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Rover captures light source on Mars!!

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posted on Apr, 9 2014 @ 05:55 PM
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reply to post by Phage
 


Phage, always the downer, man (smiley face here)....haven't you heard of the Martian dark-matter bee?

So this once again shows that something is amiss in the one camera, and maybe adds a little more evidence that the "lights" are in-camera anomalies.


edit on 9-4-2014 by Aleister because: (no reason given)




posted on Apr, 9 2014 @ 06:14 PM
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This is cracking me up. Every time someone states the time difference, it is a different number. I've seen 5.2 ms, 0.52 ms, 52 ms ...



posted on Apr, 9 2014 @ 06:43 PM
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reply to post by lindalinda
 


Don't forget the 520 u seconds......whatever that is.



posted on Apr, 9 2014 @ 06:58 PM
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Phage
What do you think a cosmic ray is?


The timestamp for the images shows that they were taken within the same second. There is no reason they cannot be simultaneous.
52ms is the the time it takes for the image to be "downloaded" from the CCD.



I thought i read in some previous page that 52ms was the time between the capturing of these these 2 pictures,sorry my bad.
I honestly don't know what a cosmic ray is. I assumed a ray is a bunch of particles from what i read before i made my post.
""Cosmic Rays, high-energy radiation consisting chiefly of subatomic particles moving at nearly the speed of light. "" (ext source). If cosmic ray is "a bunch of particles", that's why i said " number of cosmic rays hitting a 1 m2 area of mars /sec (NOT particles,number of RAYS)" . Please correct me if i'm wrong and fill in the knowledge gap here.
"There is no reason they cannot be simultaneous."- i gave logical reasons why it MAY not be simultaneous. Nasa is not using factory produced cameras,we would need documentation to check if rover's mastcam systems takes both pics at the same time to be 100% sure.



Rob48
reply to post by chester1908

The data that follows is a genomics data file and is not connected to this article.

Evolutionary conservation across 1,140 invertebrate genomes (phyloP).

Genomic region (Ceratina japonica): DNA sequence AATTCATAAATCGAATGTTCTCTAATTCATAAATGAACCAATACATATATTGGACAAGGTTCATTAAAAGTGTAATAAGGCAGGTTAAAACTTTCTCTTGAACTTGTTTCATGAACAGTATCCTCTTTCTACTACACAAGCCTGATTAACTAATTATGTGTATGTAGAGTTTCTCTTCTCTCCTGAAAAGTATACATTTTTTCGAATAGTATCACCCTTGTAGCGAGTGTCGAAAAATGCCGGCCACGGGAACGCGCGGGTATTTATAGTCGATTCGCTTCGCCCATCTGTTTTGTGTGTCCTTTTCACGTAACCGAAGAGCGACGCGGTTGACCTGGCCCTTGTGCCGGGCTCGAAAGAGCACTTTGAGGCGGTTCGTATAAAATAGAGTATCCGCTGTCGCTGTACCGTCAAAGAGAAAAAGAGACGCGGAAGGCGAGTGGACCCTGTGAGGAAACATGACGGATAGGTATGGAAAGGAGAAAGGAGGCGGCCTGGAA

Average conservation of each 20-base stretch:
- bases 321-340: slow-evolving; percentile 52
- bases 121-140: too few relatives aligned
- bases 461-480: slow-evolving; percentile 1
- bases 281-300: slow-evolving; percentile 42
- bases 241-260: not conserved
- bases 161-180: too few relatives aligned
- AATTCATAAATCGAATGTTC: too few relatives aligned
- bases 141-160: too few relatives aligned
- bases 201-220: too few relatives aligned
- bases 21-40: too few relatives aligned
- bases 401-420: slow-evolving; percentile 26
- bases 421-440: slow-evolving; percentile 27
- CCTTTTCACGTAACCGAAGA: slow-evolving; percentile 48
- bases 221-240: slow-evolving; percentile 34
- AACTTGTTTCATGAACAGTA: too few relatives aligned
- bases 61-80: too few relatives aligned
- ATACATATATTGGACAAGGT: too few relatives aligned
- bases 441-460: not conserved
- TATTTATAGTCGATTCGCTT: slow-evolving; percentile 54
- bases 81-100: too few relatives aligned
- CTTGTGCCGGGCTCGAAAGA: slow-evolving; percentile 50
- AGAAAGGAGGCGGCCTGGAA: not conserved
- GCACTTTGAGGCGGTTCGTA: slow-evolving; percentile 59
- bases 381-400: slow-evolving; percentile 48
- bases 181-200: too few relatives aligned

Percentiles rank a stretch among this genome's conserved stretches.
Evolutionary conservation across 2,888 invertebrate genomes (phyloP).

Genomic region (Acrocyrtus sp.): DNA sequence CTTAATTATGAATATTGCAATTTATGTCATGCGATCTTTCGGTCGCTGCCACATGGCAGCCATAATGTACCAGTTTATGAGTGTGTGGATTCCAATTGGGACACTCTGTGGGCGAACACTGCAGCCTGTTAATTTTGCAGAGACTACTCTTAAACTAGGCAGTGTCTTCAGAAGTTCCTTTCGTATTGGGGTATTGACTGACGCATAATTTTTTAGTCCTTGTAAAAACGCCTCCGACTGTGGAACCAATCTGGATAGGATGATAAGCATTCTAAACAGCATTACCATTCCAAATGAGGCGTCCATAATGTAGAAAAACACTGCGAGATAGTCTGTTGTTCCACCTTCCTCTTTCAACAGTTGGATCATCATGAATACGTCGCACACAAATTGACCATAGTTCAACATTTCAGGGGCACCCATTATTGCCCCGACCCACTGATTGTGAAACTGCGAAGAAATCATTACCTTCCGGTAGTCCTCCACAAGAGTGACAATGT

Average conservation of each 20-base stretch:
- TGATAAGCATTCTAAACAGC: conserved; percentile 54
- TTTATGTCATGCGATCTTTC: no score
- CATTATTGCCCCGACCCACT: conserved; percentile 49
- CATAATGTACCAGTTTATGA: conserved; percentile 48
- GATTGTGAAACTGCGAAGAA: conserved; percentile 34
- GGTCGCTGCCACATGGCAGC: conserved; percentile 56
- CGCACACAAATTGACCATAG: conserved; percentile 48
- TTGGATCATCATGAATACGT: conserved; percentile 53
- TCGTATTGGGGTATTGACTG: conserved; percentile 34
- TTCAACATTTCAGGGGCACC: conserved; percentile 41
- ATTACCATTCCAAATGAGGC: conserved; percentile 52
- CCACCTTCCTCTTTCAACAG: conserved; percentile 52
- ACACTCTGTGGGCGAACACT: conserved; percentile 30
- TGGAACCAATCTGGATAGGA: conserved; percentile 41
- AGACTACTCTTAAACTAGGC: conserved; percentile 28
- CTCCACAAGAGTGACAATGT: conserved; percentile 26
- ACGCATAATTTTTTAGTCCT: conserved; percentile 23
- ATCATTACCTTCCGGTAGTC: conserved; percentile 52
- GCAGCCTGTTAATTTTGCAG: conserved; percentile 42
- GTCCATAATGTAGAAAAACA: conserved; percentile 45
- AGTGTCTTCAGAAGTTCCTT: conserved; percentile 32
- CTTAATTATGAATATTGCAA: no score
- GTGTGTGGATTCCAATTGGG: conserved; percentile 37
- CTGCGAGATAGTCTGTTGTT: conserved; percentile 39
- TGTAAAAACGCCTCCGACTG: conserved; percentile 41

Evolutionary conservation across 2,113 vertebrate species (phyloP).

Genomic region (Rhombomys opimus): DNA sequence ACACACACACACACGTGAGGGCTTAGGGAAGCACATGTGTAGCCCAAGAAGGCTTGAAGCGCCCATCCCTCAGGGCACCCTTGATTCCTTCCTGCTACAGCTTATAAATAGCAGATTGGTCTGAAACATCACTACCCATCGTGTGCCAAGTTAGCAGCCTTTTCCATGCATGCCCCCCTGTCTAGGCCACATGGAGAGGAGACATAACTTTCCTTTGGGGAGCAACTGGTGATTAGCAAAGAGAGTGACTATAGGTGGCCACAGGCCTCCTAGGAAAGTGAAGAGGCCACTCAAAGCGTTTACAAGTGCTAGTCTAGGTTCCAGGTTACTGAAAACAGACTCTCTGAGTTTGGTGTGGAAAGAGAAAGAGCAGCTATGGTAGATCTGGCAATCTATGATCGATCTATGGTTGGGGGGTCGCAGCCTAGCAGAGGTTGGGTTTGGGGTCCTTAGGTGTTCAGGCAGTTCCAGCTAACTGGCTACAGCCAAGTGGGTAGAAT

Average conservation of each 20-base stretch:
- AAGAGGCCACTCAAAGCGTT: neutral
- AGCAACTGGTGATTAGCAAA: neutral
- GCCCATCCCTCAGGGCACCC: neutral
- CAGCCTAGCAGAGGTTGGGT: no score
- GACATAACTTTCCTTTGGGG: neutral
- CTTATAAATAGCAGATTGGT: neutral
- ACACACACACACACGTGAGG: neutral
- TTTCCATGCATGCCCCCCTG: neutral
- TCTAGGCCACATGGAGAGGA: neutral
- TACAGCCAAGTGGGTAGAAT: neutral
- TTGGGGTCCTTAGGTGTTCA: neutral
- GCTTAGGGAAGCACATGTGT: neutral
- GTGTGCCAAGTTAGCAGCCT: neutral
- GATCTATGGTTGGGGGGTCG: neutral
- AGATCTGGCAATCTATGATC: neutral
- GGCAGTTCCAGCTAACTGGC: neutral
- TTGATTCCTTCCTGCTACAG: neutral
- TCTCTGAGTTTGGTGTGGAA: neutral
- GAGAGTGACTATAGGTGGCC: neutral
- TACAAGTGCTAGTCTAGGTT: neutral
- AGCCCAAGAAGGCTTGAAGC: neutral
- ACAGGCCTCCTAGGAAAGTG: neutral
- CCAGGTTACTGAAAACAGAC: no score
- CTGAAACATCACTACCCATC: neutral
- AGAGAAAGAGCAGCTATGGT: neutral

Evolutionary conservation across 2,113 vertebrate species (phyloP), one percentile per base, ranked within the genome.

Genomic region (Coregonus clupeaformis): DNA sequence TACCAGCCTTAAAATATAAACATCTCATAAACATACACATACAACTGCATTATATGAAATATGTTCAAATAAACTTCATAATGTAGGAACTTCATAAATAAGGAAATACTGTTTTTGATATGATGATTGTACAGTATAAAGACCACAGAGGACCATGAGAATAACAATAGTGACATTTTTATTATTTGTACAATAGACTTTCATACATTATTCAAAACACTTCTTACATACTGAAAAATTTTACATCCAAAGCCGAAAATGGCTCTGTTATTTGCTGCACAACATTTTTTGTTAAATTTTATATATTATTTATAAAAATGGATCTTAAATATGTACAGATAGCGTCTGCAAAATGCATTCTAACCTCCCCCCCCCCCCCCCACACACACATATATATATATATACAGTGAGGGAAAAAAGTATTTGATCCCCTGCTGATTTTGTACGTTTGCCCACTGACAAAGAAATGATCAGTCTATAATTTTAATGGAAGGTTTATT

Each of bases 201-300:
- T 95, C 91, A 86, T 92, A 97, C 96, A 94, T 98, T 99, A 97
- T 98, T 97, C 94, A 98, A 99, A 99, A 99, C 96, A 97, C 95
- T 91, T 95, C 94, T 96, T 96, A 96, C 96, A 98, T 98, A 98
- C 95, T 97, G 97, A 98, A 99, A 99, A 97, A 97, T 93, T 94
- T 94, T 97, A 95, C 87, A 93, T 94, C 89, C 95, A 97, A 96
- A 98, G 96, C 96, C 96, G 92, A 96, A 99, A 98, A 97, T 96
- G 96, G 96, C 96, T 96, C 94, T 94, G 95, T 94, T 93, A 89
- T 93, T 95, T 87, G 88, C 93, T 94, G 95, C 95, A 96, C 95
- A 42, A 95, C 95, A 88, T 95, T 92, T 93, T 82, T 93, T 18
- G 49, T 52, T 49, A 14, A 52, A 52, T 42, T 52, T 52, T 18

I love the way your post is full of "coulds" and "mights" and wild speculation - it is clear you haven't a clue how the cameras work, or how a CCD works, or what a cosmic ray is ("NOT particles"? Really?), or how the photographs are timed. And clearly you have no interest in finding out, because then you might run the risk of finding a mundane explanation rather than ALIENS


I love the way you answer using irony. Correct or not,on the subject or on any given arguement,i didn't offend you or your "proposal" in any way which would justify your saying -and i quote- "I love the way your post is full of "coulds" and "mights" and wild speculation".
Now i CLEARLY STATED, in the piece of text which is MY TWO CENTS WORTH OF OPINION and nothing more -and i quote my text this time- "Now i am going to make an assumption here, or maybe educated guess. The fact that nasa equipped the rover with 2 cameras so they can take stereo images doesn't mean it captures them simultaneously...." . You should have noticed the words assumption+ or maybe educated guess. Educated literally since i had been having software engineering courses last semester,on embedded systems. Now YOUR reply to that was -and i quote you again- "it is clear you haven't a clue how the cameras work, or how a CCD works. " .That is correct sir,if i had a clue i wouldn't be making assumptions.
And ofcourse from a post containing 35 lines you only kept one word which you were sure summed up my thoughts
so it was the last word AND in bold: ALIENS. Im the ALIENS guy right?
Listen to me friend, your tone of conversation in not polite enough. If you feel that my original post and your answer to it have the same tone you are dead wrong. And this is not an assumption or an educated guess,its a fact. I will contact the forum administrator tomorrow for your case because i joined these forums to learn stuff, listen to people and write my thoughts even if they are worthless, not to read replies like yours.

Some people in this forum either have diplomas which are trying desperately to make 'public' to boost their ego, or they have no diplomas and try to hide it by major wikipedia/google spamming,making them feel they compensate for it. Either way there is no need for rage and irony, pull it together and be polite.



posted on Apr, 9 2014 @ 07:04 PM
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MrPennyYou haven't bothered to research any examples that show it can't happen, have you?


really? that's what you're going with?



posted on Apr, 9 2014 @ 07:24 PM
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reply to post by chester1908
 




Please correct me if i'm wrong and fill in the knowledge gap here.